Friday, February 27, 2015

J.P. Morgan Chase looking for new DFW home for its 6,000 employees

chase tower building
Financial services firm J.P. Morgan Chase & Co. is shopping for up to 75 acres of land to build a new home for 6,000 of its Dallas-Fort Worth employees.

The real estate group leading the bank's real estate search has received a number of request-for-proposals from landowners with 50 acres to 75 acres of land from Las Colinas to McKinney to the north end of the Dallas North Tollway, Paul Whitman, JLL's managing director told the Dallas Business Journal.

"We have gone out to the market looking for land to possibly build a 1 million-square-foot campus," Whitman told me. "We are also looking at existing buildings."

Whitman, Russell Cosby and Torrey Littlejohn of JLL, along with Jeff Ellerman, Scott Hobbs and John Ellerman of CBRE, are helping J.P. Morgan Chase with the real estate search.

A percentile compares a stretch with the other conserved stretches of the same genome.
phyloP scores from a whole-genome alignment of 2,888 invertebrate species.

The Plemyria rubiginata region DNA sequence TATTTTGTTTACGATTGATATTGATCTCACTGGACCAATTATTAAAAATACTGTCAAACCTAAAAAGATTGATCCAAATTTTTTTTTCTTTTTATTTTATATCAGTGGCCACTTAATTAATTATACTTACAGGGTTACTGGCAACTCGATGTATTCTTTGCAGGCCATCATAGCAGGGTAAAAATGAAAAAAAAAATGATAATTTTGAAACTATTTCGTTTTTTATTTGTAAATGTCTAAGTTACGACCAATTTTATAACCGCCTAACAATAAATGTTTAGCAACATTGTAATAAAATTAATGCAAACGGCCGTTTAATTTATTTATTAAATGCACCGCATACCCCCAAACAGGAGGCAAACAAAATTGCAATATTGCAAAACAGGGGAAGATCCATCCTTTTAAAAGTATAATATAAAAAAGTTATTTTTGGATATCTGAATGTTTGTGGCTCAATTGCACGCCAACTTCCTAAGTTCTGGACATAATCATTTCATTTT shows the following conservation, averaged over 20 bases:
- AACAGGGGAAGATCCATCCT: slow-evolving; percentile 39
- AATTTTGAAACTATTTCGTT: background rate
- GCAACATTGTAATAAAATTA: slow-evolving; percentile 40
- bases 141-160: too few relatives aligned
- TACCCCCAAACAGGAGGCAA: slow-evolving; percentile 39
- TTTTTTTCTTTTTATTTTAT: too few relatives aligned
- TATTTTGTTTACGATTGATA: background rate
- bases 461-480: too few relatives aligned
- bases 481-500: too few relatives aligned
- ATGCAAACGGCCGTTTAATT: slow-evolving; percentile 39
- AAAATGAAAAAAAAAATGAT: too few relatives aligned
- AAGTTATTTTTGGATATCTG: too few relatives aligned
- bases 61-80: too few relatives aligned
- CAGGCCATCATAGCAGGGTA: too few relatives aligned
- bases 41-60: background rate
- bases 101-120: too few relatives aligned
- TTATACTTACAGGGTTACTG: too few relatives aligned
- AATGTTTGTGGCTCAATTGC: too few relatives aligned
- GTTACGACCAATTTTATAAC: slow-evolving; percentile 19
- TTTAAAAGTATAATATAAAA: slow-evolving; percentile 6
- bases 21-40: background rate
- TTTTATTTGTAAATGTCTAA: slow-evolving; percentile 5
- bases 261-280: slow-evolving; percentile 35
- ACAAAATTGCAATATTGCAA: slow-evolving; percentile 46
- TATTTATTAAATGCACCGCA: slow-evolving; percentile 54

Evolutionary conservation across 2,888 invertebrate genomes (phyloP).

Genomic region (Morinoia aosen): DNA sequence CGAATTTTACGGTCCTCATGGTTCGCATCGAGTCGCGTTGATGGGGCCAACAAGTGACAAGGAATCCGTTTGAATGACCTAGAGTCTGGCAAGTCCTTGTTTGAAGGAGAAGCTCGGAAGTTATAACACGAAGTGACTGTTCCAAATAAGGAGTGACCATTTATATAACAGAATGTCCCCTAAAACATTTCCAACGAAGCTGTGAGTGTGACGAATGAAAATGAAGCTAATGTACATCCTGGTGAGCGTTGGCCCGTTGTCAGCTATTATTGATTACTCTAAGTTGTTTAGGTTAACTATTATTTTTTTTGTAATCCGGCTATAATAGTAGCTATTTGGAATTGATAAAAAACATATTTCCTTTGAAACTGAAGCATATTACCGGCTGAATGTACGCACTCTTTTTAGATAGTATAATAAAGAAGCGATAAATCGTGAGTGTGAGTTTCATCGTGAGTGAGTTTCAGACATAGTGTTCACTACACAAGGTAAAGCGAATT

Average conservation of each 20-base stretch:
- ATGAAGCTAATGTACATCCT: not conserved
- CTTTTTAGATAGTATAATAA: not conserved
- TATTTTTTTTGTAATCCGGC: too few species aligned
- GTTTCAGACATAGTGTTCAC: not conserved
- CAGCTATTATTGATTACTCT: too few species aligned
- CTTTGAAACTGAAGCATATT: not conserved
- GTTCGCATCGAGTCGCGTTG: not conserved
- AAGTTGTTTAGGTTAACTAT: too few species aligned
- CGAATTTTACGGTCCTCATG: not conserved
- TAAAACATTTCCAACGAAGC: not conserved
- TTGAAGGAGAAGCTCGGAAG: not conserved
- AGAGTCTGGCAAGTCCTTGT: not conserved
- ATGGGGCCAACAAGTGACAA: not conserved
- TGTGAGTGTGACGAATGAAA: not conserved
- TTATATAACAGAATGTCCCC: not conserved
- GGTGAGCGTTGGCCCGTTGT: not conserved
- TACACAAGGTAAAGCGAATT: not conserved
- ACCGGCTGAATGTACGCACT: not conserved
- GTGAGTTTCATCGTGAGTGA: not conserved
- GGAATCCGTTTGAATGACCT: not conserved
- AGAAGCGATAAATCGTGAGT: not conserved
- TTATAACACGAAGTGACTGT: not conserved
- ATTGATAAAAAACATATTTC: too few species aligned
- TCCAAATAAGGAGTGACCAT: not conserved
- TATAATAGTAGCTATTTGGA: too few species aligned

Whitman said the bank's real estate team has received a number of proposals and plans to sift them in the next few weeks. J.P. Morgan Chase could make a decision in the next four to six months on a site, he said.

J.P. Morgan Chase has more than 12,000 employes in North Texas, which means this location would only house about half of the employees in the region. The bank currently has a major operation south of Dallas/Fort Worth International Airport.

"It's not the intention for them to get all their employees under one roof," Whitman said, adding the decision on land will likely happen sooner than later.

"They are always looking at their real estate costs and want to control them," he said. "That's it. It comes down to real estate costs and their ability to control their long-term destiny."

J.P. Morgan Chase's real estate team plans to whittle the proposals down later this week, he added. The bank has yet to hire a developer or architect for the potential new build-to-suit campus.

J.P. Morgan Chase spokesman Greg Hassell declined to comment on the bank's real estate search, but said, "Dallas-Fort Worth is, and will remain, a place of vital importance for Chase."

Candace Carlisle, Dallas Business Journal